Mehdi Vishkai is considered one of the early Iranian modern artists who, at the threshold of the consolidation of Iranian Modernism, audaciously and unconventionally used the exaggerating qualities of paint and bold, thick brushstrokes. His work is halfway between academic painting and Modernism. These works are characterized by the application of thick layers of paint, inspired by Post-impressionist painters. His most prominent works include portraits and still life paintings that are using diverse colors and strong brushstrokes.
Mehdi Vishkai’s most famous works are the portraits he painted of key Iranian and international figures. He achieved a personal, unique expression in the application of paint. Therefore, traces of passionate brushstrokes are evident in a majority of portraits he created. His swift brushstrokes adequately show Iranian modern illustration at its outset. His dense colors and rapid, enticing and scattered brushstrokes transmit a strong visual tension to his audience. As is evident in this painting, Vishkai rarely uses elaborate patterns and a regular design in laying out his colors. In effect, a combination of such qualities constitutes the phenomenal harmony of color surfaces in Vishkai’s familiar compositions.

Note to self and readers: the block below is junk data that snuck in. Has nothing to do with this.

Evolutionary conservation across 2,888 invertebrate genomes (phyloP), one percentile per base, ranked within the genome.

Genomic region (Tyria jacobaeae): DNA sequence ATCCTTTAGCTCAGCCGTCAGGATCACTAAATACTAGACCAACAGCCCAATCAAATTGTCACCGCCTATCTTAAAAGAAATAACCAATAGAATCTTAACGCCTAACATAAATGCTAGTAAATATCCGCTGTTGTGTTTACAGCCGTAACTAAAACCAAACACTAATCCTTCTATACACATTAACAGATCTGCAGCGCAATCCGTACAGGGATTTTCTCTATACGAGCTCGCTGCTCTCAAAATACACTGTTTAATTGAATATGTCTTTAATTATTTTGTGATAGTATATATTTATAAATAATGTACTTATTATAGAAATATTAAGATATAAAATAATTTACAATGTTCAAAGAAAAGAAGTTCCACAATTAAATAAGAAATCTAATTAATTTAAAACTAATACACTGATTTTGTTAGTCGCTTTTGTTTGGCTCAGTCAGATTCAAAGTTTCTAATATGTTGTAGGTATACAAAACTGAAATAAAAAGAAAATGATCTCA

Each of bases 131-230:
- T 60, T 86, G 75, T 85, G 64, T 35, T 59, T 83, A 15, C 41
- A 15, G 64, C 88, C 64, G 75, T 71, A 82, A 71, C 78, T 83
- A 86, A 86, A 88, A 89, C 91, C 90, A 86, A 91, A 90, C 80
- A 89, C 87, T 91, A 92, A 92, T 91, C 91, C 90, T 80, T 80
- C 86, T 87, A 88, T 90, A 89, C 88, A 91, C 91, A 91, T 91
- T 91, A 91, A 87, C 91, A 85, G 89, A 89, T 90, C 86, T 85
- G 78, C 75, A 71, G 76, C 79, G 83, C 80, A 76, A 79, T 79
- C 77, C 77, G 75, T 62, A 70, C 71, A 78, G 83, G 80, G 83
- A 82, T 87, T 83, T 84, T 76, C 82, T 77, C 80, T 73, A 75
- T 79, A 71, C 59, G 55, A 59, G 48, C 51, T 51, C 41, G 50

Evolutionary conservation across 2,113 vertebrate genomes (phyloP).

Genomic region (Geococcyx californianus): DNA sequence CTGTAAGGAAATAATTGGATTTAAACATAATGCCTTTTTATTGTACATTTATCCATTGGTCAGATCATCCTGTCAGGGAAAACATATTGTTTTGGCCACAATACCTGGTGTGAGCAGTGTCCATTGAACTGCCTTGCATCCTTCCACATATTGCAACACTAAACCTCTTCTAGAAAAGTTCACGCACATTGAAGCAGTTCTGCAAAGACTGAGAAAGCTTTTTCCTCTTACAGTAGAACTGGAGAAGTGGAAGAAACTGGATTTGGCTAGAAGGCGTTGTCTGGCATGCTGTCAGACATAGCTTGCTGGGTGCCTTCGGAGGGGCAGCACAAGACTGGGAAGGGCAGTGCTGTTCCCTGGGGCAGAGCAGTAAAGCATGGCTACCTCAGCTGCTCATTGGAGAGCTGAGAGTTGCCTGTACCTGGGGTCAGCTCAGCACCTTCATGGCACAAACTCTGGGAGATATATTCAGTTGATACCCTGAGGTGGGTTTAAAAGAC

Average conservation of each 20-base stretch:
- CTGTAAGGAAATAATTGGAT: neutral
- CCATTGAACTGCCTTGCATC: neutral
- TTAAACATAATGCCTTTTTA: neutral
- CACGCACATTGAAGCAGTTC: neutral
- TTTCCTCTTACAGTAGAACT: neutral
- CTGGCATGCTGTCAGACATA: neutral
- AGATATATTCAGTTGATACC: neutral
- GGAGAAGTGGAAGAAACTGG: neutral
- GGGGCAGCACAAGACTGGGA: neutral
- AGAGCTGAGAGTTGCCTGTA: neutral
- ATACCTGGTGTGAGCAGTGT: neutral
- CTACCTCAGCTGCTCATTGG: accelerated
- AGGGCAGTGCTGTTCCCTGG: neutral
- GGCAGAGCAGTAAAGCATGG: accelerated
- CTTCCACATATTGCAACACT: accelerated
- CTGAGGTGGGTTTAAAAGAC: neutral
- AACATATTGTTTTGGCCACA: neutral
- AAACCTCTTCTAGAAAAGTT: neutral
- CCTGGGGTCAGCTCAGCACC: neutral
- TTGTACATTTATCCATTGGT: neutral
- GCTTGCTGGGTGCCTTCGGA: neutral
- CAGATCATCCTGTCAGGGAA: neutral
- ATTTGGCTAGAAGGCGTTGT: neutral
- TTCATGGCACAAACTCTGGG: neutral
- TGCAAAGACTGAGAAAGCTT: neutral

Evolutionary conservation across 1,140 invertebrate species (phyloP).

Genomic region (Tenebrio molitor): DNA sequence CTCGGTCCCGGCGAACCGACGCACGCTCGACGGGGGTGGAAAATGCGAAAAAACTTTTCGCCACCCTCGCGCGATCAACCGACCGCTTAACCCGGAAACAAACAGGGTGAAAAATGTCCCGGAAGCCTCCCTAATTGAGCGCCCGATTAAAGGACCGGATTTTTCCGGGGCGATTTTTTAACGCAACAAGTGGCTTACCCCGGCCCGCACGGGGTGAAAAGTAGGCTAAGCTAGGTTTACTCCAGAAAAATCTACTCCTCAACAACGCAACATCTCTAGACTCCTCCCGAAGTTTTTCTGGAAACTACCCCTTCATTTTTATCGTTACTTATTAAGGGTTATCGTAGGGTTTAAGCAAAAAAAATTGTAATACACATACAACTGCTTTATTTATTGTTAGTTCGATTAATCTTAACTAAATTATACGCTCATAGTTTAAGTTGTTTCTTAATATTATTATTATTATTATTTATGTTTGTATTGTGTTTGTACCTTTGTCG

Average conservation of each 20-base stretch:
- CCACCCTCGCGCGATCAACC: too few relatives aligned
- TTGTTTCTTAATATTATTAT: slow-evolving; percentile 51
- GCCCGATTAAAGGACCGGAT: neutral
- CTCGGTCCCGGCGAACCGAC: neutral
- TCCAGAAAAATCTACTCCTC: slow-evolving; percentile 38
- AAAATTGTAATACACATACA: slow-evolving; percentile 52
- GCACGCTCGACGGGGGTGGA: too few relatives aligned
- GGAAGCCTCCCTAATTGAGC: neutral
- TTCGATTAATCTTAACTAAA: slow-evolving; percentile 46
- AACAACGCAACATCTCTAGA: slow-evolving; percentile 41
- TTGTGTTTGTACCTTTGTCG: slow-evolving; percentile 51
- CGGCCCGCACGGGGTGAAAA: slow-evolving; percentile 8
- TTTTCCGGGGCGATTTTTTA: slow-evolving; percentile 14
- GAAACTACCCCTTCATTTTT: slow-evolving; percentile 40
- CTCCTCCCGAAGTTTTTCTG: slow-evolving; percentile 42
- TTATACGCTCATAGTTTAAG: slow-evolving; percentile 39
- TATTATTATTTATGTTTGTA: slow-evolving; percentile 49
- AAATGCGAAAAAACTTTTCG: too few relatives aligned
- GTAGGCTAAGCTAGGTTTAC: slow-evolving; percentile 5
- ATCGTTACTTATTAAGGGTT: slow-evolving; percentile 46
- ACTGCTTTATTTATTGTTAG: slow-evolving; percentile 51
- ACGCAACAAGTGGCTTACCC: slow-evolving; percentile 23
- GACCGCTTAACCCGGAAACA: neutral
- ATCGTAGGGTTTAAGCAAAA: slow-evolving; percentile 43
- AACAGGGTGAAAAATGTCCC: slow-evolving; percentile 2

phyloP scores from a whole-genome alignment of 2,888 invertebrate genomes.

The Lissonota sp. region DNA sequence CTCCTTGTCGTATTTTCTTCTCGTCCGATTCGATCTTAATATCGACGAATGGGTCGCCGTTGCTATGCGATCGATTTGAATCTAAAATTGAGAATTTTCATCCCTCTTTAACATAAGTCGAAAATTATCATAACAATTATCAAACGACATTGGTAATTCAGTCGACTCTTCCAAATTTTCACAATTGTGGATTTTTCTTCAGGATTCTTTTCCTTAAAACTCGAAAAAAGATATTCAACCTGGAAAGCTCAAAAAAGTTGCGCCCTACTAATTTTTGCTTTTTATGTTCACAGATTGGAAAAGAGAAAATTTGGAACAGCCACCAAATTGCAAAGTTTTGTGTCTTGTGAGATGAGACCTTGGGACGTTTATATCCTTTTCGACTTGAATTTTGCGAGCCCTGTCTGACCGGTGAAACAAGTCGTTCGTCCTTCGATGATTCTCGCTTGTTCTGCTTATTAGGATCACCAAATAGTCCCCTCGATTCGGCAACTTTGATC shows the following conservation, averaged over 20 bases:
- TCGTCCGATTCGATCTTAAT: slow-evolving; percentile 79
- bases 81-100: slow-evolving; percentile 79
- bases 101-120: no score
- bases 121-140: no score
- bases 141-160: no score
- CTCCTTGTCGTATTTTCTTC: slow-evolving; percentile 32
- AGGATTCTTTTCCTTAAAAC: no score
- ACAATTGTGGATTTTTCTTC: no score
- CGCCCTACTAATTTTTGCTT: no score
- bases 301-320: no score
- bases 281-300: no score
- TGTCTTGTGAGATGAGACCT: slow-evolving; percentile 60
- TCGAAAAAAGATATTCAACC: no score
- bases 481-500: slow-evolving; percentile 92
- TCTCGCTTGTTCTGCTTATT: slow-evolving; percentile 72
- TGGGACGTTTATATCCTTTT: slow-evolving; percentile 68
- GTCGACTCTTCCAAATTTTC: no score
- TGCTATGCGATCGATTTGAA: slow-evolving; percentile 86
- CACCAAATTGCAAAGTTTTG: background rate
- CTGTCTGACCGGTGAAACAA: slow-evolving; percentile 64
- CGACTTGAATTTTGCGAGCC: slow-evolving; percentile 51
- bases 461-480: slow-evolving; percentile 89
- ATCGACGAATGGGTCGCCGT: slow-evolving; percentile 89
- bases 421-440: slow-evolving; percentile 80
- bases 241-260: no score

Graduating in Painting from the Faculty of Fine Arts, Vishkai developed, in the same way as some early Iranian modern artists did, a fascination for European, especially French, painting of the early 20th century. His works of this period were quite similar to French-style, Post-impressionist and later Fauvist works in terms of the application of paint, elaboration, and thick, swift brushstrokes. The excitement in this group of Vishkai’s works indicates the artist’s new experiment with unconventional, thick brushstrokes, and a chaotically colorful palette. We must not overlook the fresh experiments with Modernism and the ensuing excitement when we try to analyze work of Vishkai and artists of his generation. It is good to know that Vishkai and a few other modern artists were born during the last years of the Qajar rule, at the threshold of profound developments in Iran’s social and cultural structure, when enthusiasm and excitement for Modernism refuted cultural traditions, and time was needed to re-evaluate old traditions of this epoch in the history of Iran.